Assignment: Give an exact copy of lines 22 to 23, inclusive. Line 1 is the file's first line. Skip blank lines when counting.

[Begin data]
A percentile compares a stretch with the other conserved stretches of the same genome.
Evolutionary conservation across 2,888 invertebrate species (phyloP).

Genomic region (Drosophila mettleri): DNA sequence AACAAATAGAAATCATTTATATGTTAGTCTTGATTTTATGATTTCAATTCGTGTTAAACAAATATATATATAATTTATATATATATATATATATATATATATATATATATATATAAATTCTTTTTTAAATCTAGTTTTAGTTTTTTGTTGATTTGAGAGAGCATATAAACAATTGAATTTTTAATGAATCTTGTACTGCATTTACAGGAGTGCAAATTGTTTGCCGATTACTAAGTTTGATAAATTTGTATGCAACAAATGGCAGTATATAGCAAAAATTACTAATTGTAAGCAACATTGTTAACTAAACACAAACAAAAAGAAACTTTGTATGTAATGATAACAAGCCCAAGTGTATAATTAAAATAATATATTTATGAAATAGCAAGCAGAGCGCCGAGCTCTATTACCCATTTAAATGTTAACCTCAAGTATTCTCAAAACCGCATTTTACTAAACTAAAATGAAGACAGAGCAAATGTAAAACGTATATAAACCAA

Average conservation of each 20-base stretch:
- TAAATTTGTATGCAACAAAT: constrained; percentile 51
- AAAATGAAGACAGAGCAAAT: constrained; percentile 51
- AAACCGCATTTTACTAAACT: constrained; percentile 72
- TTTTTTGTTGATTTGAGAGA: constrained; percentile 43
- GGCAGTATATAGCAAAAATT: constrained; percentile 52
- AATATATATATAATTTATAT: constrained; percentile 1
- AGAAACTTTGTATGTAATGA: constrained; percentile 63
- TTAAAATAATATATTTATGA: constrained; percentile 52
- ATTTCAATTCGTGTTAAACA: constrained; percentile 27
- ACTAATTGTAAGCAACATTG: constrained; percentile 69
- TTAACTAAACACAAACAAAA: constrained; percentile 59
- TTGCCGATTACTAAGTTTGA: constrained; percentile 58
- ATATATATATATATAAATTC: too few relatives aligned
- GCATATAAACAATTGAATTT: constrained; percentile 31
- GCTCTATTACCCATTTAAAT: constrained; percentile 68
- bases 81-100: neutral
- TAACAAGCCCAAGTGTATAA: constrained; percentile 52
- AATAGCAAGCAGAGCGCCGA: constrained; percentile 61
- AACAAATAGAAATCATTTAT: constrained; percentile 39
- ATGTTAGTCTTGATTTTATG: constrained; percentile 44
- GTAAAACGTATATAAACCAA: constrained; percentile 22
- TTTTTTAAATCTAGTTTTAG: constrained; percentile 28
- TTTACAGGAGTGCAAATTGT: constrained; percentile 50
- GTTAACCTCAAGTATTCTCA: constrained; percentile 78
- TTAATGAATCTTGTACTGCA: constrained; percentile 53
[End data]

- AATAGCAAGCAGAGCGCCGA: constrained; percentile 61
- AACAAATAGAAATCATTTAT: constrained; percentile 39